The correlation between hyperthermoradiosensitivity evaluated by an in vitro succinate dehydrogenase inhibition (SDI) test and the histopathologic effects of hyperthermochemoradiotherapy (HCR therapy) were investigated in 43 patients with carcinoma of the esophagus. The succinate dehydrogenase (SD) activity of tissue fragments taken at biopsy was assayed after exposure to heat (43 degrees C.) and radiation (6 grays) was done. The sensitivity to radiation plus heat treatment was estimated by the percentage of SD activity of the treated cells, compared with that of the control cells. The 43 patients were divided into three groups according to the degree of SD activity after exposure to radiation plus heat treatment. The SD activity was less than 50 per cent in group 1 (highly sensitive), between 50 and 70 per cent in group 2 (moderately sensitive), more than 70 per cent in group 3 (less sensitive). Eighteen of 20 in group 1, 11 of 17 in group 2 and two of six in group 3 were classified as being histopathologically 'effective' for HCR therapy. The two year survival rate for groups 1, 2 and 3 were 55.5, 34.9 and zero per cent, respectively, while there were no statistical differences with regard to prognostic factors. These data suggest that in vitro activities of SD correlate well with the clinical effectiveness of HCR therapy. Therefore, it is recommended that a SD inhibition test be included among the guidelines for clinical management.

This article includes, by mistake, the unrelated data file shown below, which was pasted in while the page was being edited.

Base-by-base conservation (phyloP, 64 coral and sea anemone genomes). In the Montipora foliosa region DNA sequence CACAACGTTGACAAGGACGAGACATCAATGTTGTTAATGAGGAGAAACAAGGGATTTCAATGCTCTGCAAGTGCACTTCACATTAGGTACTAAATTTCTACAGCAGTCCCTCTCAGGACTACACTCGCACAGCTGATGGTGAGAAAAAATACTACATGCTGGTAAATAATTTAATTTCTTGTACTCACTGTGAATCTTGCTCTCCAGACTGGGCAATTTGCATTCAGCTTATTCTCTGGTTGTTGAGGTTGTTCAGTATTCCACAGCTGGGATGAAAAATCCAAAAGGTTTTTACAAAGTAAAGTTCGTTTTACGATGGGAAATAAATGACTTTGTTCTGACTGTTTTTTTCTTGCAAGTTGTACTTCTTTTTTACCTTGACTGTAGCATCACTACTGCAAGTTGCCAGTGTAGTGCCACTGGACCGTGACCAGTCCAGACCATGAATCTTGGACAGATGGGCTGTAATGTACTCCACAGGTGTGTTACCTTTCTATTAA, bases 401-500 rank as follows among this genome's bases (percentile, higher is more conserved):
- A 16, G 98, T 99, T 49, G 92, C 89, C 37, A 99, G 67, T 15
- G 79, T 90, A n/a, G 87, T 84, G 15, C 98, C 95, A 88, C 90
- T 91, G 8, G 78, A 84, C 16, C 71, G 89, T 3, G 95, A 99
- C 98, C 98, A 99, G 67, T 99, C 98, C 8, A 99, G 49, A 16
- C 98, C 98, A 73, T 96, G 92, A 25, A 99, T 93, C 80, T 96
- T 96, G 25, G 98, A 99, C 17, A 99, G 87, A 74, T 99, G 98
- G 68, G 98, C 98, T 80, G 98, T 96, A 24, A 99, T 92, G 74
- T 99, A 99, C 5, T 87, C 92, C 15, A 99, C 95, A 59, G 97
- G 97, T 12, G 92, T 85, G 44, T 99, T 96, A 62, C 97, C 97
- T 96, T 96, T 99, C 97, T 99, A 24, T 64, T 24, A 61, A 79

|Number of pages||5|
|Journal||Surgery Gynecology and Obstetrics|
|Publication status||Published - Dec 1 1990|
All Science Journal Classification (ASJC) codes
- Obstetrics and Gynaecology